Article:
Evidently, hipsters in New York and all across the Internet these days are cultivating looks that can only be described as decidedly boring. Or plain Jane. Or ubiquitous. NY Mag’s Fiona Duncan began to notice how all the downtown cool kids were dressing more and more like, well, normal people. And by "normal people" I mean, those poor schmucks you avoid eye contact with on public transportation, on line at Starbucks and the other people flying coach with you that you make fun of on Twitter for being barbarians and wearing Uggs. Duncan and her friend came up with the term "normcore" and applied it to the washed out jeans and Patagonia fleece look that all the cool kids are embracing.
Normcore? C'mon, son. The look is called NARC DAD. That's the last time we're gonna tell you how to describe shit. WHO ARE THE REAL JOURNALISTS? Shouts to people who are purposefully cultivating a "normal" look. What the fuck does that even mean? It sounds like those people on Twitter that eat at McDonald's for the irony. YOU EAT FAST FOOD BECAUSE IT'S DELICIOUS AND THE GUILT ASSOCIATED WITH DIGESTION IS BETTER THAN THE GUILT ASSOCIATED WITH CRACK ABUSE NOT BECAUSE YOU WANT TO PROVE HOW COOL AND UNAFFECTED YOU ARE BY TRENDS LIKE JUICING. Dressing like a narc dad because you have narc dad sensibilities is one thing. Dressing like a narc dad purposefully is completely different.
Okay, fine, the NY Mag piece is actually a lot more nuanced than my rambling, yelling, profanity-laced response is going to make it seem. But the people and looks it describes seem far removed from anything normal at all. Embracing the mundane and bland palette of overworked Midwestern uncles isn't in and of itself a bad thing. But it's the execution of this look—the attempt to don decidedly bad clothing and make it look cool—that makes it so annoying. It's no different than when a new restaurant opens and the chef/owner boasts about how it serves "elevated street food." The notion that a style of dress or food needs to be elevated by an individual that possesses entre into the rarefied world of high-end before it can be palatable is patronizing to the source material and perpetuates the stereotype that too cool for school industries like Fashion are so out of touch with reality that they find romance and exclusivity in the outfits of "normal, working people." Normcore is not too slippery a slope away from "Derelicte".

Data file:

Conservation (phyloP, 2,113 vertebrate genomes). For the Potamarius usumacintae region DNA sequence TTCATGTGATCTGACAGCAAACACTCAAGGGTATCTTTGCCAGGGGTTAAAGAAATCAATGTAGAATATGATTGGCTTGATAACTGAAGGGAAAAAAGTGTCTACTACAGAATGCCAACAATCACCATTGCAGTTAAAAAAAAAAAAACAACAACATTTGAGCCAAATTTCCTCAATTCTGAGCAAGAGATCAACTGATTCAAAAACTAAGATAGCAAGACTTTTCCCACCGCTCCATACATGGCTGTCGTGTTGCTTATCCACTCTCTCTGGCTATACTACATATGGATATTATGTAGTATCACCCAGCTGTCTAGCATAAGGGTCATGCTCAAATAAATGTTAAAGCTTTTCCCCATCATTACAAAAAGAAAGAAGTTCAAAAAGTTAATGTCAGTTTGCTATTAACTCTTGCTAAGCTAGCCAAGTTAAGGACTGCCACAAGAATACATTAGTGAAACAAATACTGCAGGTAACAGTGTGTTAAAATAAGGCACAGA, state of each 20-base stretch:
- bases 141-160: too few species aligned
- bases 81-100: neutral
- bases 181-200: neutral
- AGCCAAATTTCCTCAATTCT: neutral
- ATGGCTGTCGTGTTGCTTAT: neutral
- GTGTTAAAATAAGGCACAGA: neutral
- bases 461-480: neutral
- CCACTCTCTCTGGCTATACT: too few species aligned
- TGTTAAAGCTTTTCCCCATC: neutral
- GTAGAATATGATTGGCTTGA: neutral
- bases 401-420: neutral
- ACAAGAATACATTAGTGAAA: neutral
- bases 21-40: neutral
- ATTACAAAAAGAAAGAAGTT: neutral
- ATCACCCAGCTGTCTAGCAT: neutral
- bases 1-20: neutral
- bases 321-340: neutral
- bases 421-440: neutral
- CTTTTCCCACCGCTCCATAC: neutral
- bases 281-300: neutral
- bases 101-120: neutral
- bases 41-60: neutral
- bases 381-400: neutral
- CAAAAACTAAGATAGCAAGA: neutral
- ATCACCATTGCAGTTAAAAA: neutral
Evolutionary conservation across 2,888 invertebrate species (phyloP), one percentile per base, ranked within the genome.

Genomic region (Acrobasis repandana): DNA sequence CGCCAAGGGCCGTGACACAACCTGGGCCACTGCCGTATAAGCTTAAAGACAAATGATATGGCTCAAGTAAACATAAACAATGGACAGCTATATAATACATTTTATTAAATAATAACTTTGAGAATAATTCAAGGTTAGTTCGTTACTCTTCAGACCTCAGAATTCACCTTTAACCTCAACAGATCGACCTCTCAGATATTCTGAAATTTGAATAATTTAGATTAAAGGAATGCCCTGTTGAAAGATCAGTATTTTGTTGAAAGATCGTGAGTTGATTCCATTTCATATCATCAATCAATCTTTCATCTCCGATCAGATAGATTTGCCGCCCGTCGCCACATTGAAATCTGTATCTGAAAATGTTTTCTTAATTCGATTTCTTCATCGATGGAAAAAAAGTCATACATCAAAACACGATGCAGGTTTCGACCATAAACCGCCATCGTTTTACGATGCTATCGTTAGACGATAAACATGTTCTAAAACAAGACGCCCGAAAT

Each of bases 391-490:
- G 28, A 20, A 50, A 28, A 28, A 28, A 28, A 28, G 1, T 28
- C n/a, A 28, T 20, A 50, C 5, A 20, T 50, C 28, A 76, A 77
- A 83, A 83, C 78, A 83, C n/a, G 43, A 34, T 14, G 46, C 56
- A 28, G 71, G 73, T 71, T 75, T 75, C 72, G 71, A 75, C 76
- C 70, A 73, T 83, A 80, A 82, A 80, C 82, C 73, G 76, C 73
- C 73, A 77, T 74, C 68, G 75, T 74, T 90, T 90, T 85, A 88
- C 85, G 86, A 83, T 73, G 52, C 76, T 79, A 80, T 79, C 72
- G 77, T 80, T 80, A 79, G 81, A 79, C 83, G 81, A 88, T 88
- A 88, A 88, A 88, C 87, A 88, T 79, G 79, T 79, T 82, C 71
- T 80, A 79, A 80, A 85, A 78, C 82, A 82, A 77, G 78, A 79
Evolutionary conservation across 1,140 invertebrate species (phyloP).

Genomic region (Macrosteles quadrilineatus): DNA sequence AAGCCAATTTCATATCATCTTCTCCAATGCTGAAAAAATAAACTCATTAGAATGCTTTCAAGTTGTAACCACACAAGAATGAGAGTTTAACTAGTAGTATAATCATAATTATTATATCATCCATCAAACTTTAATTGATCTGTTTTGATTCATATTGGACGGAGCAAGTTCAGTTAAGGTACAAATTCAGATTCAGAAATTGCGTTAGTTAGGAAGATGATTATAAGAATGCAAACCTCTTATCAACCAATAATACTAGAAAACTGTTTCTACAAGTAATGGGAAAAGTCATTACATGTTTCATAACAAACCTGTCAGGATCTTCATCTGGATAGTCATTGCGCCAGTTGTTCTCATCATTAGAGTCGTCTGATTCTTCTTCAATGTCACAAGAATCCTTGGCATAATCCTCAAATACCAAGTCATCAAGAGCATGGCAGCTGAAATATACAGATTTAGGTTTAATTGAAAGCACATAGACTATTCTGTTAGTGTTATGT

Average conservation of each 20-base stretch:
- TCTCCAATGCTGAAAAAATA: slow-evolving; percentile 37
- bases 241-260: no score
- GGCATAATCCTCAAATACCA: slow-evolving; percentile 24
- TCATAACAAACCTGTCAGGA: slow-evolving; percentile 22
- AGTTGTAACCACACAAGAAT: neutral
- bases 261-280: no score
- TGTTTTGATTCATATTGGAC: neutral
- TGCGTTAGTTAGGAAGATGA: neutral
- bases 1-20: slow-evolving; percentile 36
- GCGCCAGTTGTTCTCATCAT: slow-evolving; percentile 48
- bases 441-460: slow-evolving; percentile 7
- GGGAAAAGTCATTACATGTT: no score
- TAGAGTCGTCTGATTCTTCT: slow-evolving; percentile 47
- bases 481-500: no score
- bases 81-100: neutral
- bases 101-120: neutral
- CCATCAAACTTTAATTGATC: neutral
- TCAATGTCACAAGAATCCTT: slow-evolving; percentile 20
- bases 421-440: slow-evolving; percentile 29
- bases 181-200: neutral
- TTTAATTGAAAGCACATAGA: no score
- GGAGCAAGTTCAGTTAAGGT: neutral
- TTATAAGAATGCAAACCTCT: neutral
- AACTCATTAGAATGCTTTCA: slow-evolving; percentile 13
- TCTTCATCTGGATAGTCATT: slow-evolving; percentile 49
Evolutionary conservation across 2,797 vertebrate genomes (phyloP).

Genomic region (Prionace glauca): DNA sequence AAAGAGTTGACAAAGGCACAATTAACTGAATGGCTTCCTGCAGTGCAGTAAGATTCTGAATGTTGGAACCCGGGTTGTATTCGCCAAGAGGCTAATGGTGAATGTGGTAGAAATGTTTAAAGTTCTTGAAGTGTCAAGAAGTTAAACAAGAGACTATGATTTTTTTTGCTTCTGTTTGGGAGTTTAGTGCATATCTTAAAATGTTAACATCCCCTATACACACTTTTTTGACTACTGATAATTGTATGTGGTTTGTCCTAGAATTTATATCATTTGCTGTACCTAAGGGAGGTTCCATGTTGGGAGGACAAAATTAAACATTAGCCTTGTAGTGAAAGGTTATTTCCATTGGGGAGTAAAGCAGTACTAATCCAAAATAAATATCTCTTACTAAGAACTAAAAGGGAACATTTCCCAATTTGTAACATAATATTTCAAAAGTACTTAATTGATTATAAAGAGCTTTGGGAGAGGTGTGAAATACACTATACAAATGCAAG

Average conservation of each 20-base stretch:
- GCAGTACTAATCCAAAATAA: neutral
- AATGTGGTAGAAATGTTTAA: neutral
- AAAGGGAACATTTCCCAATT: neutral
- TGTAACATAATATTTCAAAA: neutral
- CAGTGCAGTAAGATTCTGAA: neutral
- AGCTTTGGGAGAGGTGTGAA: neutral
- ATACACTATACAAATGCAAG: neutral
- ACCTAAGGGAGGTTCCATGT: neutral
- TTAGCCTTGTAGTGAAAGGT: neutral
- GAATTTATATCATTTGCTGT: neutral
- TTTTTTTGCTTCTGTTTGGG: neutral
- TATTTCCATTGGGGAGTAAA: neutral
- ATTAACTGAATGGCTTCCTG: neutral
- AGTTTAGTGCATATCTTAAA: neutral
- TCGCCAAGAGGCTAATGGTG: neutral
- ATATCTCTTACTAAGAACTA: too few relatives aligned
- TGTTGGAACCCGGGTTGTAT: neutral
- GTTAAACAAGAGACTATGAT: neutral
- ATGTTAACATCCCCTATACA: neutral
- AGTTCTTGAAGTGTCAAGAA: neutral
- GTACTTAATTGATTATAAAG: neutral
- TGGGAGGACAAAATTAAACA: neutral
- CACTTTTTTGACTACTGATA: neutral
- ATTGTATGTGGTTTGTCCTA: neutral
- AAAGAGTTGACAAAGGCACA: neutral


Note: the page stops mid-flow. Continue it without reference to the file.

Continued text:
NO ONE WANTS TO BE REMINDED OF HOW THEIR LIVES HAVE GOTTEN AWAY FROM THEM AND HOW THEIR JOBS AND FAMILY RESPONSIBILITIES DON'T AFFORD THEM THE TEMPORAL AND MONETARY LUXURY TO OVERTHINK THEIR OUTFITS.
The whole notion that this is an "anti-fashion" movement makes me want to vomit. FASHION INSIDERS CAN'T BE ANTI-FASHION. THAT SHIT IS DUMB. There's literally a quote in the article that says, "I like the idea that one doesn't need their clothes to make a statement." WHAT?! ALL CLOTHES MAKE A STATEMENT WHETHER YOU WANT THEM TO OR NOT. STONEWASHED JEANS AND A BEAT TO DEATH SWEATSHIRT ON A FATHER OF FOUR AT O'HARE MAKES A STATEMENT: "I AIN'T GOT THE TIME OR FUCKED UP PRIORITIES IT WOULD REQUIRE ME TO FORGO MY CHILDREN'S NEEDS TO FOCUS ON WHAT MILL MAKES MY DAD JEANS." That same look on a stylist/designer also makes a statement: "I CAN TAKE THESE SHITTY, UNCOOL CLOTHES THAT NO ONE WANTS AND MAKE THEM COOL BECAUSE THAT’S JUST HOW FUCKING COOL I AM."
The only thing worse than making the argument that this is some sort of rally against the commodification and label-happy world of high fashion, is saying how you think "normal people" are more stylish than "fashion people". Let me clear that up for you—STYLISH PEOPLE ARE STYLISH NO MATTER THEIR BACKGROUND. An editorial that features random people caught on Google Maps? Cool. Because if there's one thing people love, it's patronizing observations like "OMG normal people are so interesting." NO THEY AREN'T. NO ONE WANTS TO BE REMINDED OF HOW THEIR LIVES HAVE GOTTEN AWAY FROM THEM AND HOW THEIR JOBS AND FAMILY RESPONSIBILITIES DON'T AFFORD THEM THE TEMPORAL AND MONETARY LUXURY TO OVERTHINK THEIR OUTFITS.
The truest and realest conclusion of Normcore? That we really are all the same no matter what we wear. That life is a slow and monotonous fall from grace that continually reminds us of the banality and futility of existence. That it's just a pair of destroyed boot cut dad jeans abused by years of mowing the same lawn and driving the same route to the same job for the same paycheck. Then you're dead.